Functional Plant Biology Functional Plant Biology Society
Plant function and evolutionary biology
RESEARCH ARTICLE

Root phenomics of crops: opportunities and challenges

Peter J. Gregory A D , A. Glyn Bengough A , Dmitri Grinev B , Sonja Schmidt A , W. (Bill) T. B. Thomas A , Tobias Wojciechowski A and Iain M. Young B C
+ Author Affiliations
- Author Affiliations

A SCRI (Scottish Crop Research Institute), Invergowrie, Dundee DD2 5DA, UK.

B SIMBIOS, University of Abertay, Bell Street, Dundee DD1 1HG, UK.

C Present address: School of Environmental and Rural Science, University of New England, Armidale, NSW 2350, Australia.

D Corresponding author. Email: peter.gregory@scri.ac.uk

This paper originates from a presentation at the 1st International Plant Phenomics Symposium, Canberra, Australia, April 2009.

Functional Plant Biology 36(11) 922-929 https://doi.org/10.1071/FP09150
Submitted: 11 June 2009  Accepted: 8 July 2009   Published: 5 November 2009

Abstract

Reliable techniques for screening large numbers of plants for root traits are still being developed, but include aeroponic, hydroponic and agar plate systems. Coupled with digital cameras and image analysis software, these systems permit the rapid measurement of root numbers, length and diameter in moderate (typically <1000) numbers of plants. Usually such systems are employed with relatively small seedlings, and information is recorded in 2D. Recent developments in X-ray microtomography have facilitated 3D non-invasive measurement of small root systems grown in solid media, allowing angular distributions to be obtained in addition to numbers and length. However, because of the time taken to scan samples, only a small number can be screened (typically <10 per day, not including analysis time of the large spatial datasets generated) and, depending on sample size, limited resolution may mean that fine roots remain unresolved. Although agar plates allow differences between lines and genotypes to be discerned in young seedlings, the rank order may not be the same when the same materials are grown in solid media. For example, root length of dwarfing wheat (Triticum aestivum L.) lines grown on agar plates was increased by ~40% relative to wild-type and semi-dwarfing lines, but in a sandy loam soil under well watered conditions it was decreased by 24–33%. Such differences in ranking suggest that significant soil environment–genotype interactions are occurring. Developments in instruments and software mean that a combination of high-throughput simple screens and more in-depth examination of root–soil interactions is becoming viable.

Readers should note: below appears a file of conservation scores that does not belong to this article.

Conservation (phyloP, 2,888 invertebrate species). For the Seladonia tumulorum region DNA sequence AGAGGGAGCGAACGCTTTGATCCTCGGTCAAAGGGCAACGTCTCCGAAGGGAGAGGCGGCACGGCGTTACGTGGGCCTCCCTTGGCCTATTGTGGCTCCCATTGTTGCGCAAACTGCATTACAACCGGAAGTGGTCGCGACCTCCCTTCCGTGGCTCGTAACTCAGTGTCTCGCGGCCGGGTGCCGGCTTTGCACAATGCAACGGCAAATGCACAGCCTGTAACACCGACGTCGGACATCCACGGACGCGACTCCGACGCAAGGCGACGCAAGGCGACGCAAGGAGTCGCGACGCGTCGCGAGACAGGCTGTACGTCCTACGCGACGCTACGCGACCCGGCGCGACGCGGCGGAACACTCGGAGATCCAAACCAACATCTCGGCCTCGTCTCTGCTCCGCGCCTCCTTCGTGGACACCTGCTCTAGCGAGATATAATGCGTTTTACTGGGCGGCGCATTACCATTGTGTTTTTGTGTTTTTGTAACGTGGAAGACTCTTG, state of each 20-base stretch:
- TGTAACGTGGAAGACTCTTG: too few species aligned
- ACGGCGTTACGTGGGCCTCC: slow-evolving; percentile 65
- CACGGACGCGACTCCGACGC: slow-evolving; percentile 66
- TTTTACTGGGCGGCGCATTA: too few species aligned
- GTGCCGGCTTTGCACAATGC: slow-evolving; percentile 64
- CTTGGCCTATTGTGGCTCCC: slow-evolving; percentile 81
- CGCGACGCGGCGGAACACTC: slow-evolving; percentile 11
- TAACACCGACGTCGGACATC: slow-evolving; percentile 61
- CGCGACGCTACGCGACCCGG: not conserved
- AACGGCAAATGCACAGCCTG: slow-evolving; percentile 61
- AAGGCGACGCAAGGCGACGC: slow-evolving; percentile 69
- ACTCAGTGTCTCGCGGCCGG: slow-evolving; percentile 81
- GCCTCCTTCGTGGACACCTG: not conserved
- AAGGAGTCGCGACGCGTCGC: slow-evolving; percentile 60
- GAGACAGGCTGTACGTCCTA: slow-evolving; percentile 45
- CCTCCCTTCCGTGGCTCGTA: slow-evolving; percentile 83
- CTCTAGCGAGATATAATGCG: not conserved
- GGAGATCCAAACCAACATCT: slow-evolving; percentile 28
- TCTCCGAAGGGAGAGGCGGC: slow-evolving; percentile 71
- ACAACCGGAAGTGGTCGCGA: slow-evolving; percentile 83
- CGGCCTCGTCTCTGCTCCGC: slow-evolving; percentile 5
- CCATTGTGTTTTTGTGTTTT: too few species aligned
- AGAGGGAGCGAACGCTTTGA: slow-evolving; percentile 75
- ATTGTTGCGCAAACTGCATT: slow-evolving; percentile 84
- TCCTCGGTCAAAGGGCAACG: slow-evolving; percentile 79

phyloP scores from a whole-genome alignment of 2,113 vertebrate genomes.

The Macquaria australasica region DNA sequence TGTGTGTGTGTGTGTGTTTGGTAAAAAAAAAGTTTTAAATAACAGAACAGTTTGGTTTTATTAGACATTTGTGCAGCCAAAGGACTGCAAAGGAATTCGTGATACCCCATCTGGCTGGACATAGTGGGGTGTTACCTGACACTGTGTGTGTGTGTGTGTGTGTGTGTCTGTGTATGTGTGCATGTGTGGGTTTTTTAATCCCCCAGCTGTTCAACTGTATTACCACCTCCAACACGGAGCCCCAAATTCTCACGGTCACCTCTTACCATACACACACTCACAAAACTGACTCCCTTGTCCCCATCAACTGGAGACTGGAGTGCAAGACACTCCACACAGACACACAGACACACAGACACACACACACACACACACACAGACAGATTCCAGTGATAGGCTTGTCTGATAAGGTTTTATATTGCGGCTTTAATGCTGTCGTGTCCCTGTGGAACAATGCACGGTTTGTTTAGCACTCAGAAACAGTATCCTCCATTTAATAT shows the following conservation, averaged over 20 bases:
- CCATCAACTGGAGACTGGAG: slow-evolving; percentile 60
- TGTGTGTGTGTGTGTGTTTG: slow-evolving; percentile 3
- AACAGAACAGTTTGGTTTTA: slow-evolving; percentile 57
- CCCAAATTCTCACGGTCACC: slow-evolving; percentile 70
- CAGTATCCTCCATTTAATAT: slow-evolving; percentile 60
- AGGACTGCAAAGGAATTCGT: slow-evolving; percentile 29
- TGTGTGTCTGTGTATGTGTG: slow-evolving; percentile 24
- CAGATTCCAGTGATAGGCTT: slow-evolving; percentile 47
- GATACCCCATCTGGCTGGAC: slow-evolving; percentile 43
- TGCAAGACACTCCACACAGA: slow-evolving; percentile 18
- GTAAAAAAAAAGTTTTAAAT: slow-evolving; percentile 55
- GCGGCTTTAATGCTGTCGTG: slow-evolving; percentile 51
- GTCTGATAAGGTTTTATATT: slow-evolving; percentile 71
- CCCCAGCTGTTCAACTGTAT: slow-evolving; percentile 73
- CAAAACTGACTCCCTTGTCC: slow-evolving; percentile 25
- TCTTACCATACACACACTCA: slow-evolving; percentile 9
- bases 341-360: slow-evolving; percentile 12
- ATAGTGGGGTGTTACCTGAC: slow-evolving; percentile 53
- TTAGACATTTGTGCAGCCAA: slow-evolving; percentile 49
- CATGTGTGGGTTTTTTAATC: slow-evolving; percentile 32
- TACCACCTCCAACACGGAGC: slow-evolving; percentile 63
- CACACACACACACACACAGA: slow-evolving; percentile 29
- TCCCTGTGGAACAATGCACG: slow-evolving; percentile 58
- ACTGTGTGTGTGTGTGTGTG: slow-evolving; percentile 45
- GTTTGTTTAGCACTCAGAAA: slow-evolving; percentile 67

Additional keywords: barley, gel chambers, genotypic variation, root architecture, root length, root QTLs, wheat, X-ray tomography.


Acknowledgements

Research at SCRI is supported by a program grant from the Rural and Environment Research and Analysis Directorate of the Scottish Government. Financial support for TW is from SCRI and the University of Reading and for SS from SCRI and the University of Abertay. We are grateful to Professor Philip White for Fig. 1 and Dr Derek Read for Fig. 3.


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